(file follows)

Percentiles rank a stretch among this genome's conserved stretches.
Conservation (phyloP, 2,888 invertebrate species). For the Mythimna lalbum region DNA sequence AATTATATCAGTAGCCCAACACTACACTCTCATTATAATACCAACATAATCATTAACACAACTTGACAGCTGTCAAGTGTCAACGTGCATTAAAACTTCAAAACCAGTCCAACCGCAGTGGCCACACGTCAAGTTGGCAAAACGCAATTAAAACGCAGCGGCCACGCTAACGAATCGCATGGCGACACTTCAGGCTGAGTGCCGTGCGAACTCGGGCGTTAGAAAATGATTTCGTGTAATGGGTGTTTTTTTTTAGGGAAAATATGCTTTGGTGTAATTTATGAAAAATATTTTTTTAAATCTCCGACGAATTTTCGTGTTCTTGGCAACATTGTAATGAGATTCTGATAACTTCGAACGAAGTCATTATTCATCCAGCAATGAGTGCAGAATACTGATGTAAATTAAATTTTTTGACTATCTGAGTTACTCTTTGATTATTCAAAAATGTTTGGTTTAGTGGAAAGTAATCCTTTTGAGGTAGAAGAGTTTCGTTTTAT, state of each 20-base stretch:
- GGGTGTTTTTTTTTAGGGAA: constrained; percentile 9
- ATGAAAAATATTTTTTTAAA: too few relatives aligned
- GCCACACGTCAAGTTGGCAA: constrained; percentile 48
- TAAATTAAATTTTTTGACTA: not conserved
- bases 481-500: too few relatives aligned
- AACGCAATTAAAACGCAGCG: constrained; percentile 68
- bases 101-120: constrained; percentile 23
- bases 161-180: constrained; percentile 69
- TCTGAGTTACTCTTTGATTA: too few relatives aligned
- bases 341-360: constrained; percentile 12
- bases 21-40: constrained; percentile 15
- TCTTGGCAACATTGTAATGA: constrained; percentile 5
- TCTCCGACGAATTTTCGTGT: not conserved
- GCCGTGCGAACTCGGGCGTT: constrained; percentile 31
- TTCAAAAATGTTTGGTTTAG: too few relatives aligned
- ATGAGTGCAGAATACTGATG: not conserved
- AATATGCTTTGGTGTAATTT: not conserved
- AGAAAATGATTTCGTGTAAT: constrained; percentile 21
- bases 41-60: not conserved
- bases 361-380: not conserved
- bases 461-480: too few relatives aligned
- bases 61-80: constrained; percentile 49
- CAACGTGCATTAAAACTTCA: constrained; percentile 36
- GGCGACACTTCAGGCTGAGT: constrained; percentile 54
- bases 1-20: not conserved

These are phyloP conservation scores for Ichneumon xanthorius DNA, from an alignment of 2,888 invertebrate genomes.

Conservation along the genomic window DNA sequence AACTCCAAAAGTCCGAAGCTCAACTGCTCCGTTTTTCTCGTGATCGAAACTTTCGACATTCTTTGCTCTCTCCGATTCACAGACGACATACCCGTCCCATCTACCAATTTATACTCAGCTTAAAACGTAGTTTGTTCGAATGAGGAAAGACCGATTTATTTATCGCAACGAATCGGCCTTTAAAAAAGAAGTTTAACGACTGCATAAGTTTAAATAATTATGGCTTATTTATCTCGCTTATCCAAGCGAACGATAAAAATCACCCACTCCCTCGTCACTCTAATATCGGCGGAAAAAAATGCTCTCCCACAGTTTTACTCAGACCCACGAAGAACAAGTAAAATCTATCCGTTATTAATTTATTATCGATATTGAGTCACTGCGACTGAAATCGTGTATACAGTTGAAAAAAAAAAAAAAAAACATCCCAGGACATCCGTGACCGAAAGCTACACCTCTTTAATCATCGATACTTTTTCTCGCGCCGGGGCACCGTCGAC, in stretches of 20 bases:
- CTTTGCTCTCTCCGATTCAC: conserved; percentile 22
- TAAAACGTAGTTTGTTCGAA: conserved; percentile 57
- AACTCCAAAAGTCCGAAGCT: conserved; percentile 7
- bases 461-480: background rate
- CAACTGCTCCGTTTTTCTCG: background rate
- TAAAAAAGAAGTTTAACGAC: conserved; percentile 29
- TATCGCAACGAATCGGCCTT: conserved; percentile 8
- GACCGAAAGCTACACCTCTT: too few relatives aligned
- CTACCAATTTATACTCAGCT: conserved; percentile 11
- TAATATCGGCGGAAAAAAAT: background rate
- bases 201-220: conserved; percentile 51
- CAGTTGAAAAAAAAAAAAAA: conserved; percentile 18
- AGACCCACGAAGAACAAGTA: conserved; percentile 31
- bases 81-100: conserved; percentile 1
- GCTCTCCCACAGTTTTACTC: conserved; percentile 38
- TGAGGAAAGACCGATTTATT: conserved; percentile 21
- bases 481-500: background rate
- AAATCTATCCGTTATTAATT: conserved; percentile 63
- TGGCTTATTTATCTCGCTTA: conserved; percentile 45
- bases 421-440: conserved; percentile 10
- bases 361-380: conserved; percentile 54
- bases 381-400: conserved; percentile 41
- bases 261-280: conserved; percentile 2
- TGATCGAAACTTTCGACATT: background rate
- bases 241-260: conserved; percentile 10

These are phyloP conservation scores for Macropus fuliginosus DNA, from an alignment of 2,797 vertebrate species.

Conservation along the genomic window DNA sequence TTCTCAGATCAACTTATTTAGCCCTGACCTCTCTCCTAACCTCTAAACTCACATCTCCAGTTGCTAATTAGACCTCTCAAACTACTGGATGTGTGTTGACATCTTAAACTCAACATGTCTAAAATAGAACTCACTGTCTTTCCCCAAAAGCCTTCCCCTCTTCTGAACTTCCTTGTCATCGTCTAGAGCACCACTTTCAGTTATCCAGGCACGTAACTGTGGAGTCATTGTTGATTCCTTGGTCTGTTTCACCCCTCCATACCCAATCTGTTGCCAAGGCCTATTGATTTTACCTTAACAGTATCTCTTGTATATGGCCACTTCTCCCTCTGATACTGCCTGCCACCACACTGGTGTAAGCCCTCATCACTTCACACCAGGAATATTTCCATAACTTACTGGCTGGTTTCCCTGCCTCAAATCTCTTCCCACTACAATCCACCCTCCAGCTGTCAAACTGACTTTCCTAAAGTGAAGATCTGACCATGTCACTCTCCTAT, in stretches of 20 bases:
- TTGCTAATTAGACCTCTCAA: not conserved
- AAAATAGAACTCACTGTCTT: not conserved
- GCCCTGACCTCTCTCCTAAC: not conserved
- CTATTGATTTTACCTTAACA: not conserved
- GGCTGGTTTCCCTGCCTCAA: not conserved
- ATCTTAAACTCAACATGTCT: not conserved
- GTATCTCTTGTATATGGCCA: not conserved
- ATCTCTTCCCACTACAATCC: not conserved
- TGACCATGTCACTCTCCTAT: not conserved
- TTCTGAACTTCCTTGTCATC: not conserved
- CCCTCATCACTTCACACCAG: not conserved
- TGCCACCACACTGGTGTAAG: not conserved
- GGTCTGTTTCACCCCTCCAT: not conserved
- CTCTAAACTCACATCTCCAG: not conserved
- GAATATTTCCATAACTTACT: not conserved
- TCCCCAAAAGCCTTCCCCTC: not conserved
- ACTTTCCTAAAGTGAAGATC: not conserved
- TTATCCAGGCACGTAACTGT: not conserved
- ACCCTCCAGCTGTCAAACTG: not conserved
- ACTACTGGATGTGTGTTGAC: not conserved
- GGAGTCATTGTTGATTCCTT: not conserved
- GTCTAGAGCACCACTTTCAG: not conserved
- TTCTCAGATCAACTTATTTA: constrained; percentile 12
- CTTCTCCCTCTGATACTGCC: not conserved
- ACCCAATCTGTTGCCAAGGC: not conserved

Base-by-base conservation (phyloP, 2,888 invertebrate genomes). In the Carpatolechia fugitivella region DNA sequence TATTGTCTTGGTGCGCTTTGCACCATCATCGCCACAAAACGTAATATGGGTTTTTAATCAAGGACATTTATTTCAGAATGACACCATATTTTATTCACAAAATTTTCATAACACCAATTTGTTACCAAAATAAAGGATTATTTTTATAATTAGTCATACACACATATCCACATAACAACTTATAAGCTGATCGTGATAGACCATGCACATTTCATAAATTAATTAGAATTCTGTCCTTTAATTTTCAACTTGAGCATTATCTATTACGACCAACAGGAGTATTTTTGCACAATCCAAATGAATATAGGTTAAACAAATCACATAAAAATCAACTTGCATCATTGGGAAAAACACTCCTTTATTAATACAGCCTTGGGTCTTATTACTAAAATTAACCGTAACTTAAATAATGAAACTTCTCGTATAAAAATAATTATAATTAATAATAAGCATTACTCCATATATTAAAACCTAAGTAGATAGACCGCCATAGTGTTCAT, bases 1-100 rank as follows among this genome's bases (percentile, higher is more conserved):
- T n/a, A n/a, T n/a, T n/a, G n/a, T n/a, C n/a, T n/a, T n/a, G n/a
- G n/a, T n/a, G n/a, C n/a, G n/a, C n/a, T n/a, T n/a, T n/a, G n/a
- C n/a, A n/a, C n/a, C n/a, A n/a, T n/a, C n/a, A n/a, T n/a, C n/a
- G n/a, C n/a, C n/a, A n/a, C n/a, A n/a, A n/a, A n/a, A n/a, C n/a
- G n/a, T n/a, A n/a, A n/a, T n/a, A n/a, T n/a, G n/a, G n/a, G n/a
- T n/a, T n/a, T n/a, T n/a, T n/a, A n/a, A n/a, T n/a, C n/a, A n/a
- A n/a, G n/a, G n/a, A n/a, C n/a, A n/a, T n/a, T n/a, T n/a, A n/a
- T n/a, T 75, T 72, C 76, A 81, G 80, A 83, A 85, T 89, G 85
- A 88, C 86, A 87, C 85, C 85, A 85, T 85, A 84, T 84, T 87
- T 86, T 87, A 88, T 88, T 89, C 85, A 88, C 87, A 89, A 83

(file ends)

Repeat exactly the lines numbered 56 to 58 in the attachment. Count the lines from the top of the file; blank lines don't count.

Conservation along the genomic window DNA sequence TTCTCAGATCAACTTATTTAGCCCTGACCTCTCTCCTAACCTCTAAACTCACATCTCCAGTTGCTAATTAGACCTCTCAAACTACTGGATGTGTGTTGACATCTTAAACTCAACATGTCTAAAATAGAACTCACTGTCTTTCCCCAAAAGCCTTCCCCTCTTCTGAACTTCCTTGTCATCGTCTAGAGCACCACTTTCAGTTATCCAGGCACGTAACTGTGGAGTCATTGTTGATTCCTTGGTCTGTTTCACCCCTCCATACCCAATCTGTTGCCAAGGCCTATTGATTTTACCTTAACAGTATCTCTTGTATATGGCCACTTCTCCCTCTGATACTGCCTGCCACCACACTGGTGTAAGCCCTCATCACTTCACACCAGGAATATTTCCATAACTTACTGGCTGGTTTCCCTGCCTCAAATCTCTTCCCACTACAATCCACCCTCCAGCTGTCAAACTGACTTTCCTAAAGTGAAGATCTGACCATGTCACTCTCCTAT, in stretches of 20 bases:
- TTGCTAATTAGACCTCTCAA: not conserved
- AAAATAGAACTCACTGTCTT: not conserved